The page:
A-Z

Dave X

Age at interview: 65
Brief Outline: Dave became involved in PPI in health research around three years ago after he was diagnosed with cancer.
Background: Dave is a retired vehicle delivery driver. He is married and has two grown-up children, aged 44 and 42, and three grandchildren. Ethnic background: White/English.

More about me...

After he’d been diagnosed with oesophageal cancer, Dave decided to get involved in PPI in health research because he wanted to give something back for the cancer treatment he received. He was invited to become a member of a new consumer research panel. The other members come from a variety of backgrounds and have had different types of cancer, but they have found it difficult to get younger people involved. 

As well as allowing him to give back to the NHS for the cancer treatment he received, Dave feels he benefits from PPI because it helps keep his mind active now that he is retired. He has met a lot of new people and feels good about helping others. His involvement in PPI includes reviewing research proposals and patient information sheets. He has also been invited to co-author a publication with a researcher, but isn’t sure what this might involve. He is especially concerned with ensuring that information sheets are written in plain English. He has been involved in organising open events to publicise and encourage researchers to use the panel. He has spoken at these events, and fielded questions from researchers and clinicians about what they can expect from the panel. The panel is becoming more well-known and has begun to receive positive feedback from the researchers they’ve worked with. They are trying to appoint a researcher, who they can call upon to answer their queries about the research they are asked to review. 

Researchers sometimes come along to meetings to present research to the panel and some have shown graphic pictures of tumours. Dave said these can be scary to look at, but he thinks this level of detail is necessary because it reminds everyone why they’re there and stops them becoming blasé about being involved in health research. He feels his battle with cancer has prepared him to cope with anything. 

Dave thinks involving patients and members of the public in health research makes it more credible and may make people more likely to take part. He thinks the public needs to become more educated about research and the need to participate in it. He thinks involving patient and public representatives in research may improve public understanding. His main reason for taking part in PPI is to make a difference and improve things for the future. He would encourage others to get involved in it.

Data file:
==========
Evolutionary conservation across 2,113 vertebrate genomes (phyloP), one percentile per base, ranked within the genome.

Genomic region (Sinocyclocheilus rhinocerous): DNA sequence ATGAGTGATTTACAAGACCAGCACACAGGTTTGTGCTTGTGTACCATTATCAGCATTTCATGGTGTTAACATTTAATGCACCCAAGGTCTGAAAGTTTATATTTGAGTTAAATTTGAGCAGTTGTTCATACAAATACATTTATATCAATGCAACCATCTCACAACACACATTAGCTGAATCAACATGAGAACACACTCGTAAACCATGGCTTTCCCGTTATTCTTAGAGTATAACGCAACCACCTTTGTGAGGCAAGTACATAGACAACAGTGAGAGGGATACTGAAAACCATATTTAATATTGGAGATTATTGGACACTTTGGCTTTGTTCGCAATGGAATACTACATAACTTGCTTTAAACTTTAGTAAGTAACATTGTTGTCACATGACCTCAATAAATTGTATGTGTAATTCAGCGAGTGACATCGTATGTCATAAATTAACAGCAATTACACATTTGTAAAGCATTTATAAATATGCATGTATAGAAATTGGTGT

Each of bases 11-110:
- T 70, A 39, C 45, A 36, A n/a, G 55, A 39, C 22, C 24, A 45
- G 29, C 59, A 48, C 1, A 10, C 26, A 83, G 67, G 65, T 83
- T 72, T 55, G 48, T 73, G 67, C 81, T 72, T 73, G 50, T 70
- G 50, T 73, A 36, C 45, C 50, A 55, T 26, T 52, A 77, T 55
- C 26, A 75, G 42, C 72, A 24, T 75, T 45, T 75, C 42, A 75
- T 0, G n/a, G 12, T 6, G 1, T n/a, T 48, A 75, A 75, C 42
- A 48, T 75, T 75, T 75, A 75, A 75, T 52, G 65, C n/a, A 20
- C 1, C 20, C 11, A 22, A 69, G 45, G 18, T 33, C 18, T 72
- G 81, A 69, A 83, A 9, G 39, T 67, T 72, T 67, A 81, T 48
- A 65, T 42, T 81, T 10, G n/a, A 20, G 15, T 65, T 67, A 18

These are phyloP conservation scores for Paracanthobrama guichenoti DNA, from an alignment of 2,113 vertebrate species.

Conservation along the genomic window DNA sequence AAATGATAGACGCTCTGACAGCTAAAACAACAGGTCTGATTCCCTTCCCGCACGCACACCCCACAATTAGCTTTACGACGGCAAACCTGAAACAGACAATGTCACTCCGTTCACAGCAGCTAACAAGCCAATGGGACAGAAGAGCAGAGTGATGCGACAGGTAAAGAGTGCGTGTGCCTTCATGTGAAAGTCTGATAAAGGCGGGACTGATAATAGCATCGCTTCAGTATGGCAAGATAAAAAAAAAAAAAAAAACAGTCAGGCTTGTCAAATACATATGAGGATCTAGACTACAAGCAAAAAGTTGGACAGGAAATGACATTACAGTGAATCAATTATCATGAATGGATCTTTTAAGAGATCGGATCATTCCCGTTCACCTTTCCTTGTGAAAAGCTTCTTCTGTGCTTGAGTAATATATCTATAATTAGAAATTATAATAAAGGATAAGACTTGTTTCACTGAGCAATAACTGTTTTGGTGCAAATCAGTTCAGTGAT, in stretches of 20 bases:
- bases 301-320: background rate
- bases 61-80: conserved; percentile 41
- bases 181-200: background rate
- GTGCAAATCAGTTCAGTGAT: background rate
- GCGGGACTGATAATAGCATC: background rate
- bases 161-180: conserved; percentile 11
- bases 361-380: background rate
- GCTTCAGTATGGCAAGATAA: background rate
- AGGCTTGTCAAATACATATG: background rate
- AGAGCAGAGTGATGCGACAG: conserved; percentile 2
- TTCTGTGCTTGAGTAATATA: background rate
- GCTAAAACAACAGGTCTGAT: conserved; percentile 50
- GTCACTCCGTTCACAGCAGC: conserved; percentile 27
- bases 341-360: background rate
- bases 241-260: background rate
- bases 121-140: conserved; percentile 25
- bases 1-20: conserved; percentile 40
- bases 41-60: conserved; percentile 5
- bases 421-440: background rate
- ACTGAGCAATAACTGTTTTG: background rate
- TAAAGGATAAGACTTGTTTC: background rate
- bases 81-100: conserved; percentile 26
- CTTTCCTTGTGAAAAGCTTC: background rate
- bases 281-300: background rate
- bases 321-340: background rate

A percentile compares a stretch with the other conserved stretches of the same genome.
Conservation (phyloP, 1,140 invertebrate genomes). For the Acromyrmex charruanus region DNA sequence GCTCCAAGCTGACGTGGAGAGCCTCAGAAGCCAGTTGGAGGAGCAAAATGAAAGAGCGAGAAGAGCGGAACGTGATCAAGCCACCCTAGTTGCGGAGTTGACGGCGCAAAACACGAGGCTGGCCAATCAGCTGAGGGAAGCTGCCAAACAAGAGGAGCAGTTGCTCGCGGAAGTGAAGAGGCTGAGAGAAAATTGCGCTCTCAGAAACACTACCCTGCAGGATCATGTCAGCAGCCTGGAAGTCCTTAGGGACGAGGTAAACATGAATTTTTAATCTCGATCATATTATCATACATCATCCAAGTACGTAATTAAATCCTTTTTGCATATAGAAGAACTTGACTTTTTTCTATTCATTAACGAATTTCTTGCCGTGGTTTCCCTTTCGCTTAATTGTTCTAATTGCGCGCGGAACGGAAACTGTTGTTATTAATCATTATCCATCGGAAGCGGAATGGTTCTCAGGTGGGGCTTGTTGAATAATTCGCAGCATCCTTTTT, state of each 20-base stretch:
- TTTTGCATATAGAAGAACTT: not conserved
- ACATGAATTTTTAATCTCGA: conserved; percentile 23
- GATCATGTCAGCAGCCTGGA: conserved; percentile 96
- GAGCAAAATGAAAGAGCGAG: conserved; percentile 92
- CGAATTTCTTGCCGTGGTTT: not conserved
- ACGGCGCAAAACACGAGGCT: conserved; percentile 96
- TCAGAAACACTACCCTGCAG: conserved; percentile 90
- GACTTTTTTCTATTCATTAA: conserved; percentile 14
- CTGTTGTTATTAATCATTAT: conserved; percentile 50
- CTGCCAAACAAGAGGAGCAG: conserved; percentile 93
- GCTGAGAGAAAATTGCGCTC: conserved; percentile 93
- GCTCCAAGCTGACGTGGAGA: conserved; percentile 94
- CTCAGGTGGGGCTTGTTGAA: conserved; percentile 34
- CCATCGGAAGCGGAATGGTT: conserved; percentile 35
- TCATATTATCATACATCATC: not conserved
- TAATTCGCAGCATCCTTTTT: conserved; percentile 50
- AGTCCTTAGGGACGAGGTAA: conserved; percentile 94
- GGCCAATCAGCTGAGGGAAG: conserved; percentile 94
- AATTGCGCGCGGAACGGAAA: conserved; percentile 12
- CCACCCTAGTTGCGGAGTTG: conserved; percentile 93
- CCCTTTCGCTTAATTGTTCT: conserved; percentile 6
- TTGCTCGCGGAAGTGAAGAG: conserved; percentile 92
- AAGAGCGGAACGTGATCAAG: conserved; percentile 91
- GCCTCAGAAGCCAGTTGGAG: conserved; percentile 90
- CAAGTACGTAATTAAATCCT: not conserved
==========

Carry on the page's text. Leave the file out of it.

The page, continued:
After having cancer Dave X needed something to do and keep his mind active. He has enjoyed meeting new people and feeling he’s making a difference.

After having cancer Dave X needed something to do and keep his mind active. He has enjoyed meeting new people and feeling he’s making a difference.

SHOW TEXT VERSION
PRINT TRANSCRIPT
And coming back to your reasons for getting involved in PPI; you wanted to give back…

Yeah

After your experience of cancer; but is that your main motivation or your only motivation for taking part in PPI?

It's definitely the main motivation but after I'd gone through my, my particular dance with cancer I couldn't, you know, I mean I was stuck in this chair basically for quite a while. I'd go out and try and walk a bit but then it was in the December of 2009 and we had snow and there was no way I could go out and walk on the snow. And I needed to get involved in something, and it's, you know it wasn't planned to go into PPI as I have done. Because my knowledge of everything involved was remote, you know. I'd come from a totally different background and suddenly I'm aware of the NHS and the medical stuff and everything and I'm sat here. The alternative to getting involved in something would have been to sit here and watch Jeremy Kyle and oh no. I accidentally saw some of that once! You've got to keep doing something, you've got to keep your mind going otherwise you might as well just give up. And I'm probably busier now than I have been for years, mentally which is great. I'm using my brain and I enjoy it. Plus I get the satisfaction of knowing that I'm actually helping to make a difference for the future. It's not going to help me in my condition, but it might help people further down the line which is what it's all about for me.